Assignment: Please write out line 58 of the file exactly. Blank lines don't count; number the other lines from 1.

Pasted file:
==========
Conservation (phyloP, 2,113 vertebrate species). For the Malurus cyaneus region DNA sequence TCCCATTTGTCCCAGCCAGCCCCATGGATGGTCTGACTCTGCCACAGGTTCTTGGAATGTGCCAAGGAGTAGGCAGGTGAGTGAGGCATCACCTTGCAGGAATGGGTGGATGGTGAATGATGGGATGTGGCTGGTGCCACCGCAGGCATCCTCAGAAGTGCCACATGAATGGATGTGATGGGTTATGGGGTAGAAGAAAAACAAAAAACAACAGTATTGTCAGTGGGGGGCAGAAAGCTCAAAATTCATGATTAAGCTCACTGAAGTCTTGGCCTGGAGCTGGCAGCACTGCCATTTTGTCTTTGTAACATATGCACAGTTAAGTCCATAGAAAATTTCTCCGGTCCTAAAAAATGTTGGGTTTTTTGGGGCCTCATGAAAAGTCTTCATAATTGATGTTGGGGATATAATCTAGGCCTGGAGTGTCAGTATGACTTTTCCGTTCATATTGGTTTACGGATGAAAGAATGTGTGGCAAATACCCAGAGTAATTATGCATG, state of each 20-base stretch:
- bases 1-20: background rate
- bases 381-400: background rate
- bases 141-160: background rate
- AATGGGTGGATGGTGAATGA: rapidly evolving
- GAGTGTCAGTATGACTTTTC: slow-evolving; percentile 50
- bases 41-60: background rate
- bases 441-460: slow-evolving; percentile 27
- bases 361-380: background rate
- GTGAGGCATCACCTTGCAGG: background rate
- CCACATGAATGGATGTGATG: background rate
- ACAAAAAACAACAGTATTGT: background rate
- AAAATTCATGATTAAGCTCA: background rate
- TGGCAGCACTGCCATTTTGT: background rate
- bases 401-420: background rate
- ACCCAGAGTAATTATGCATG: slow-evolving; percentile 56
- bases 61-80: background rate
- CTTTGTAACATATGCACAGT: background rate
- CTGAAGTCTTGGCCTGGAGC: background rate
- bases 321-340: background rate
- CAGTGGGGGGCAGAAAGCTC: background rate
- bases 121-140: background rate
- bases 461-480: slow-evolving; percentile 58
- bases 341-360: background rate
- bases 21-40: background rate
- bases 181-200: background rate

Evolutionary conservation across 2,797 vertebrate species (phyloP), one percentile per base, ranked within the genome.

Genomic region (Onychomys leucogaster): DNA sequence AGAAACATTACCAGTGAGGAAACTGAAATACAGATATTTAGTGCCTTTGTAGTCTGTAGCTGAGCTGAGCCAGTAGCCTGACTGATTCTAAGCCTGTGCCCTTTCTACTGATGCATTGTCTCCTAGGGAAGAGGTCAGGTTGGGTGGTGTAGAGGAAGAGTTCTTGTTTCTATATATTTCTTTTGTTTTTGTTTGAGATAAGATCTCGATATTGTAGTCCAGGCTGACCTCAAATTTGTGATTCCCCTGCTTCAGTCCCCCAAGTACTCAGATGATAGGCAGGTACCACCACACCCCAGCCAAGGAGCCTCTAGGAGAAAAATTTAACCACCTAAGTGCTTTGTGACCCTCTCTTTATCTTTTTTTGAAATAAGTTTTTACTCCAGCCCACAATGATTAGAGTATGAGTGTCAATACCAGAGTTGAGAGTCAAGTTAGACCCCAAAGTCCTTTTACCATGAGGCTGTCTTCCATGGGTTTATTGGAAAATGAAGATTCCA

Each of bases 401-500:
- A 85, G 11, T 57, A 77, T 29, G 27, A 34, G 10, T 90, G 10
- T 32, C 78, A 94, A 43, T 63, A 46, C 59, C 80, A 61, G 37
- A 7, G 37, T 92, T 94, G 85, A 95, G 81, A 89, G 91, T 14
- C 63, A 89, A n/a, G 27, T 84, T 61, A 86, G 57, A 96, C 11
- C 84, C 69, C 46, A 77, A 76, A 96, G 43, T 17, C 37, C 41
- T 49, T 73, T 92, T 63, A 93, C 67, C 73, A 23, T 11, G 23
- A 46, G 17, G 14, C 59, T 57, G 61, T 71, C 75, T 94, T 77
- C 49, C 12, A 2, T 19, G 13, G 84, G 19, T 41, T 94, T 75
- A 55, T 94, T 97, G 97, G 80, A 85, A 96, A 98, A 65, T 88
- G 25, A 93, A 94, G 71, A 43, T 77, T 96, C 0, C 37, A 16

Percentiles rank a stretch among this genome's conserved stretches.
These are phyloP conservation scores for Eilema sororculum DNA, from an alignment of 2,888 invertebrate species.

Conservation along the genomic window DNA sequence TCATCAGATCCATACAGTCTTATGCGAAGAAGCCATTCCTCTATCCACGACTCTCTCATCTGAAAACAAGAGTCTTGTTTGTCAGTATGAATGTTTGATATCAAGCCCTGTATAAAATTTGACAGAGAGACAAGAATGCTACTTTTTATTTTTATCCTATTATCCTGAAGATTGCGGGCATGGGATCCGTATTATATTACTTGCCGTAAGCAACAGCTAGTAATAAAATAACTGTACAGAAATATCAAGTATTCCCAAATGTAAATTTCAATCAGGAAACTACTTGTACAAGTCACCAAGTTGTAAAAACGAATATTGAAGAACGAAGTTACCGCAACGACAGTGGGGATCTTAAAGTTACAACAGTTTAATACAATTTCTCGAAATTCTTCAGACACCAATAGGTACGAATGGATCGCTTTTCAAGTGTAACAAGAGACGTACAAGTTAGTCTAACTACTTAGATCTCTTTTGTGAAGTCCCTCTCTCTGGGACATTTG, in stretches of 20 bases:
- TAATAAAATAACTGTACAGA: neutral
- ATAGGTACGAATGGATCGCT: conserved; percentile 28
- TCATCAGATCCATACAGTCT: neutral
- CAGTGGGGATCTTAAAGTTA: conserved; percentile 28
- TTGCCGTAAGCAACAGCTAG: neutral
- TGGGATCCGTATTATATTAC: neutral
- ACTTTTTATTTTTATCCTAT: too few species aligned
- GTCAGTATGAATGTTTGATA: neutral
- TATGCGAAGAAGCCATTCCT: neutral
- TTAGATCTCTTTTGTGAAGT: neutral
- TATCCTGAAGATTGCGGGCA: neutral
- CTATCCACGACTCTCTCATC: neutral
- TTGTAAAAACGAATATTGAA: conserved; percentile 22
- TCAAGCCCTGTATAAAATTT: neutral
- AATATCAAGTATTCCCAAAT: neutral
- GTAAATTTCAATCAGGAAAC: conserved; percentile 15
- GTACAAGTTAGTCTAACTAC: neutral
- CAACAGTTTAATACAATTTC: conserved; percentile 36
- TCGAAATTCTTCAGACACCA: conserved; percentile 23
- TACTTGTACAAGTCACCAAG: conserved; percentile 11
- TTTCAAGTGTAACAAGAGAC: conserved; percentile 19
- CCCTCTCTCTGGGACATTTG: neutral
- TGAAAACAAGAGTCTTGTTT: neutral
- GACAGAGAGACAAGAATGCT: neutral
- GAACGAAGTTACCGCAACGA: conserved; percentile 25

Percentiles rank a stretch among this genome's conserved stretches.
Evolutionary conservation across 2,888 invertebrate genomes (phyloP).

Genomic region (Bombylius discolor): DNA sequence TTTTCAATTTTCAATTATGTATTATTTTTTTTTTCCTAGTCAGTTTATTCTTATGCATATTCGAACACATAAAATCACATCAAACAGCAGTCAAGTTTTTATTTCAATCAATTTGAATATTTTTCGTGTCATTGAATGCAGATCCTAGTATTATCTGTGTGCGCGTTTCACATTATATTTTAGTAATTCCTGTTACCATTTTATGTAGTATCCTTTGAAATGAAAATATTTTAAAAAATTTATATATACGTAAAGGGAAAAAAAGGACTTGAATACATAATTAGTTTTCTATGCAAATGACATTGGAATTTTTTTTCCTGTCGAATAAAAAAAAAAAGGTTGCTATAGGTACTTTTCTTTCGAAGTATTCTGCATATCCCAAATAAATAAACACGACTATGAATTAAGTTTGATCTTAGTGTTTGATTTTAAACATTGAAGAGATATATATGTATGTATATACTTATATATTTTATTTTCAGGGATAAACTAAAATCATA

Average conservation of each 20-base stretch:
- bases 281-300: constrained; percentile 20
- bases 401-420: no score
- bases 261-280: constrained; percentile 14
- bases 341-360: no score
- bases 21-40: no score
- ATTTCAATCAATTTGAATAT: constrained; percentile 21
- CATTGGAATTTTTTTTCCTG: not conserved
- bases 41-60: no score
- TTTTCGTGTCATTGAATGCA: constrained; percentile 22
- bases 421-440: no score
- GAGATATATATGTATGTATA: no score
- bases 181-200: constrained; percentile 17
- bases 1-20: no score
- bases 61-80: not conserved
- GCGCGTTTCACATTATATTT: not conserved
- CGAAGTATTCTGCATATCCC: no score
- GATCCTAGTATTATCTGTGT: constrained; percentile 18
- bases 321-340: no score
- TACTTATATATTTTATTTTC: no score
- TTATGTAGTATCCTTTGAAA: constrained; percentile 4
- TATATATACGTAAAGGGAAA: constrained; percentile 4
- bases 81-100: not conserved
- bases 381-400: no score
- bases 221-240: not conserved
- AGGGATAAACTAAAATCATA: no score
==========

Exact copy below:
- GTAAATTTCAATCAGGAAAC: conserved; percentile 15